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— Financial Choice Act Passed By House Threatens Consumer Bureau Protection of Older Americans —

Boston – Mortgages were the leading source (31% of 72,000) of complaints to the Consumer Financial Protection Bureau from consumers 62 and over, followed by complaints about credit reports and debt collection, according to a new report. Further, legislation passed by the U.S. House and awaiting Senate action intended to cripple the Consumer Bureau would place older consumers at greater risk of harm from financial scammers.

The bill, HR 10, the so-called Financial Choice Act, but more aptly called the “Wrong Choice Act,” rolls back the powers, funding and independence of the CFPB and it also weakens its pioneering Office for Older Americans. The bill also eliminates many other financial system reforms of the 2010 Dodd-Frank Act enacted after the second-worst financial crisis in the nation’s history.

“The Consumer Bureau has already taken many significant enforcement actions against financial firms targeting older consumers,” said Deirdre Cummings, MASSPIRG’s Legislative Director.

“Gutting the CFPB makes no sense. It will only make it easier for financial scammers to cheat older consumers, threatening their homes and retirement savings.”

“Older consumers can make tempting targets for predatory behavior in the financial marketplace. Scammers may look to take advantage of their savings, home equity, or guaranteed income. Older consumers can be harmed by low-balance or overdraft fees at banks, or be tempted to take on credit or use products such as reverse mortgages, whose risks may not be fully understood,” Cummings added.

Among the key findings of the MASSPIRG Education Fund/Frontier Group report “Older Consumers in the Financial Marketplace: An Analysis of Complaints, and Results, From the CFPB” are the following:

Mortgages account for 31 percent of complaints by older consumers. Other leading complaint categories were credit reporting (17 percent) and debt collection (17 percent).

Eighty (80) percent of mortgage complaints concerned existing mortgages, but 5 percent of complaints were about reverse mortgages, loans solely available to older consumers that allow them to use their home equity as security. The risks of such products are not always fully understood by consumers.

Here in Massachusetts, there were 1,568 complaints from older consumers, the state ranked 15 in number of complaints normalized for population, Washington DC had the most and North Dakota the least. The Consumer Bureau has taken numerous enforcement actions against companies ranking high in complaints in the study:

Mortgage complaint enforcement actions have been filed against at least 3 mortgage companies ranked in the top ten of the report’s finding, including Ocwen Loan Servicing, Nationstar Mortgage, and a company (Green Tree) that later merged with Ditech, which ranked sixth.

The Consumer Bureau has taken actions against all 3 of the major consumer reporting agencies (credit bureaus) ranked by complaint volume (Equifax, Experian and TransUnion).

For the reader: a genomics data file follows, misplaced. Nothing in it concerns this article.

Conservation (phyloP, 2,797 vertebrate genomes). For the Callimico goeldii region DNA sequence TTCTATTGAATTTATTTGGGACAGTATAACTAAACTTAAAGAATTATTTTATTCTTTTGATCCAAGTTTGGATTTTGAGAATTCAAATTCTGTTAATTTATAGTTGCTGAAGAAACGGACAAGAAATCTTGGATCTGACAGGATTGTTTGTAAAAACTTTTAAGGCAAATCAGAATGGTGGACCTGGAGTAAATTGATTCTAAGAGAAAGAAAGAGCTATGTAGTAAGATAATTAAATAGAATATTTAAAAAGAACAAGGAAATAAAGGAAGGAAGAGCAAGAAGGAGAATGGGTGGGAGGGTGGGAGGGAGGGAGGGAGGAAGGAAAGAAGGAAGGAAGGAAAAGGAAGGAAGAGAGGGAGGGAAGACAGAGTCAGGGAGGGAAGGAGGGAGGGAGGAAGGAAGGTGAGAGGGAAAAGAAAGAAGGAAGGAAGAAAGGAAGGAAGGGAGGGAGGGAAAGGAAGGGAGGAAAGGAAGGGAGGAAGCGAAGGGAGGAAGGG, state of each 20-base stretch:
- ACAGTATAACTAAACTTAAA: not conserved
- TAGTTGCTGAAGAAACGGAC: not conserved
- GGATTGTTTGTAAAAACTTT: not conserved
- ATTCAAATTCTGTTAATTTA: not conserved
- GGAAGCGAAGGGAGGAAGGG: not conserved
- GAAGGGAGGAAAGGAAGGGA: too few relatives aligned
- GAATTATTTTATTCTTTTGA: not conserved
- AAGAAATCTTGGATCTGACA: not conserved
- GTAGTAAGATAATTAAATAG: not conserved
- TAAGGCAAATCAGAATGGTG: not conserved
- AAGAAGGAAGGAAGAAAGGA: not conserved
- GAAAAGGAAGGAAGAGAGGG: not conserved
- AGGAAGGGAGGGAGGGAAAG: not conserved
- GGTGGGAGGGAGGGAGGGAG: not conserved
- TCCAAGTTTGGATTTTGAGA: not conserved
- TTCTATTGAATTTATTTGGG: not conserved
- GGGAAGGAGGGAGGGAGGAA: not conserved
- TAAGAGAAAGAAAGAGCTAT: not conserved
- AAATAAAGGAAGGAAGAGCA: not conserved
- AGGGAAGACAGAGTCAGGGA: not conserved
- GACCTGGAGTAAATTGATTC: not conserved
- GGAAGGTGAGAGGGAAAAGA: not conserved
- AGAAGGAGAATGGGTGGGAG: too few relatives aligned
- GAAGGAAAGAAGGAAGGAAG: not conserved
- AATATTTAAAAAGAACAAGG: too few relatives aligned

The Consumer Bureau has taken actions against the top 2 debt collection companies ranked by complaint volume, Encore Capital Group and Portfolio Recovery Associates.

The CFPB provides valuable resources through its Office for Older Americans, which works full time to help older consumers avoid bad deals, and find restitution when they are wronged.

“Some predatory lenders cluster their storefronts around older consumer housing, putting their operations right in their path,” said Gideon Weissman of Frontier Group, a report co-author.

The report is the 11th in a series of PIRG reports on the CFPB complaint database. The full series is available here.

The report also includes excerpts from older consumer complaint narratives. Since the database began accepting these optional narrative stories, about half of complaints include them.

Here is one from Massachusetts:

I am a victim of identity theft. I submitted all documentation to Experian in regards to. ..wrong accounts.. which included my police reports, ID, Social Security card, proof of residence and affidavit. These accounts should have been deleted from my file. They are still present.

CFPB Complaint ID 2204934

To look at the Massachusetts complaints – please click here.

The Consumer Bureau helps everyone. In just six short years has returned about $12 billion to over 29 million consumers harmed by companies ranging from Wells Fargo and other big Wall Street banks to payday lenders, debt collectors and credit bureaus.

Cummings noted that “The so-called Financial Choice Act is the wrong choice for older Americans and all consumers because it takes away the CFPB’s tools to protect us, allowing financial predators to run amok. We are thankful to the whole Massachusetts delegation that voted against the Financial Choice Act and in favor of consumers.”

Consumers may submit complaints to the CFPB at

Two page Fact Sheet:

Full Report:


MASSPIRG is a non-profit, non-partisan public interest advocacy organization that stands up to powerful interests whenever they threaten our health and safety, our financial security, or our right to full participate in our democratic society. On the web at